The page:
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Health Reform and Local Health Departments: Opportunities for the Centers for Disease Control and Prevention

2010 | Download

A number of forces are reshaping local public health systems including state and national health reform debates and legislation, the economy, national security, and infectious disease concerns. Centers for Disease Control and Prevention (CDC) and other federal health partners can provide leadership to help the public health system survive and thrive in this challenging environment.

This report identifies the challenges and opportunities the current environment may bring to different types of public health departments, and also addresses some of the actions that CDC may consider in order to help the public health system better serve the nation.

Download the report.

The Centers for Disease Control and Prevention (CDC) commissioned this report to learn more about local health departments (LHDs), including the forces shaping their services and roles, their strategies for the future (including promising innovations), their perspectives on the role of public health in a reforming health care system and finally how CDC can best support LHDs in the future.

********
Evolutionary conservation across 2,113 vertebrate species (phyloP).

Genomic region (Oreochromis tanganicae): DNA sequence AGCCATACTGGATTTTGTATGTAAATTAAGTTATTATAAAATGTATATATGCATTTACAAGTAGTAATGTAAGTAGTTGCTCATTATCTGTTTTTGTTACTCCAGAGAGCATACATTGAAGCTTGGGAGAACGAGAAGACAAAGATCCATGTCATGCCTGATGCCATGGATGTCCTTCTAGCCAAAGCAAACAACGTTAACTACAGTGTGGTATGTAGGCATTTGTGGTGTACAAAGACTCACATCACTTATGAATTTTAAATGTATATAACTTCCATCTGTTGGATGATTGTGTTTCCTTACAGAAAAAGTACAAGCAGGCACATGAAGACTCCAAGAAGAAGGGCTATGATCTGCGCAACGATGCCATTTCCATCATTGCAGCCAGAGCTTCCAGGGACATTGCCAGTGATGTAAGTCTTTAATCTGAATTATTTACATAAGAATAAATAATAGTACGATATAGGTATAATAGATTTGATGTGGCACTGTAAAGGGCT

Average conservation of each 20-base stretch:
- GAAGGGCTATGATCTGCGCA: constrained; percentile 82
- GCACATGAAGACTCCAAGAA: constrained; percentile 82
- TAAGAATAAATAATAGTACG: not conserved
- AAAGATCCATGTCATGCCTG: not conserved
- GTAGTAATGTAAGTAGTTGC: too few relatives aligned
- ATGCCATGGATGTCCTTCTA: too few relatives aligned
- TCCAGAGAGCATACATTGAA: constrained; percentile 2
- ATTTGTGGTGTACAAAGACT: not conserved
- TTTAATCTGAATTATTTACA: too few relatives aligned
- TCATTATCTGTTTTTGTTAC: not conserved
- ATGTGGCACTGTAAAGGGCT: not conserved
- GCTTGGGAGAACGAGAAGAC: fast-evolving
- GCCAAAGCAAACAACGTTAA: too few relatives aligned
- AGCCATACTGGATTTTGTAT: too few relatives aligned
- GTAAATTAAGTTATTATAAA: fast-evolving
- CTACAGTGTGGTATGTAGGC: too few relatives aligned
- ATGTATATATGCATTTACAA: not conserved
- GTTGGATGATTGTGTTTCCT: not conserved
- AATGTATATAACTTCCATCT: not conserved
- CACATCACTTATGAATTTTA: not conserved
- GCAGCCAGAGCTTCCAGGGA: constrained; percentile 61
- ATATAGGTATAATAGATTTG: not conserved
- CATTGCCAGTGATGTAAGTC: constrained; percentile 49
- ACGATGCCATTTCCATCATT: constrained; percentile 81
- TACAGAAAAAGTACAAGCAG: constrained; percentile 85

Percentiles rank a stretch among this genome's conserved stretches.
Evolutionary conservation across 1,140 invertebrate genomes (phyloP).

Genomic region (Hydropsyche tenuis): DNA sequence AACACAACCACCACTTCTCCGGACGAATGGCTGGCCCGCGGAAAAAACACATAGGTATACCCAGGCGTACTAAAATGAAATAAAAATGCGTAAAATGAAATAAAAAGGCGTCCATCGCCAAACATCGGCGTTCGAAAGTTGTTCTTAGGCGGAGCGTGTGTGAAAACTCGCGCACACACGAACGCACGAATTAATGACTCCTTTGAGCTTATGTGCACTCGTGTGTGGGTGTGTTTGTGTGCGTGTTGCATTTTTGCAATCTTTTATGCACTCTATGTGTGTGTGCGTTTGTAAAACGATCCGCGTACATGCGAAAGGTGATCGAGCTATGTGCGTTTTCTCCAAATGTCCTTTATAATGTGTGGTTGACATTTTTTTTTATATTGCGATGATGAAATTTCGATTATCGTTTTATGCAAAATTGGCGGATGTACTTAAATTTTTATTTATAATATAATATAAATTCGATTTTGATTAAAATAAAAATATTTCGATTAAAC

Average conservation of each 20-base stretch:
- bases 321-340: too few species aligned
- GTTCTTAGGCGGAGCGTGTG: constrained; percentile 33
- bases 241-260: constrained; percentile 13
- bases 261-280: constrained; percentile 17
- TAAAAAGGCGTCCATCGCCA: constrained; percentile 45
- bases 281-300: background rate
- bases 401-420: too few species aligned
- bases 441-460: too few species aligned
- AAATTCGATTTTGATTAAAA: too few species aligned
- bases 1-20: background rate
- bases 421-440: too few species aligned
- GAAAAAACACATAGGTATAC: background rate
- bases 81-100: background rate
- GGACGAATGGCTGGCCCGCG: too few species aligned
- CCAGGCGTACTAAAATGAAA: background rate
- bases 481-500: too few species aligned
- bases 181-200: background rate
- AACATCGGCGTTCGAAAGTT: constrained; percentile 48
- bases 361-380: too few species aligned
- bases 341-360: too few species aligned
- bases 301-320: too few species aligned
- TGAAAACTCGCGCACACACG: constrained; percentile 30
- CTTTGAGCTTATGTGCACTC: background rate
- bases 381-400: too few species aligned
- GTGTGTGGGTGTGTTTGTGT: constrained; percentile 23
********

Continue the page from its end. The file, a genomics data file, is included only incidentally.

In order to provide this information, the Public Health Institute interviewed over 40 visionary public health leaders in 13 states, including urban and rural directors, several state health directors, directors of state public health laboratories, health plan executives and leaders of national public health organizations. We also drew on published materials regarding health reform, public health systems and efforts to integrate and coordinate public health and medical care delivery.

In this CDC-commissioned report, public health leaders from 13 states said they want the CDC to:

  • Develop and promote a case for public health's crucial role in the nation's health;
  • Focus and align research, practice and priorities; and
  • Strengthen the foundation of the public health system

Read the full report, or see additional attachments.

Authors:

Elinor Hall, Robert Melton, Ange Wang, Andrew Broderick

Produced through PHI's:

Center for Innovation and Technology in Public Health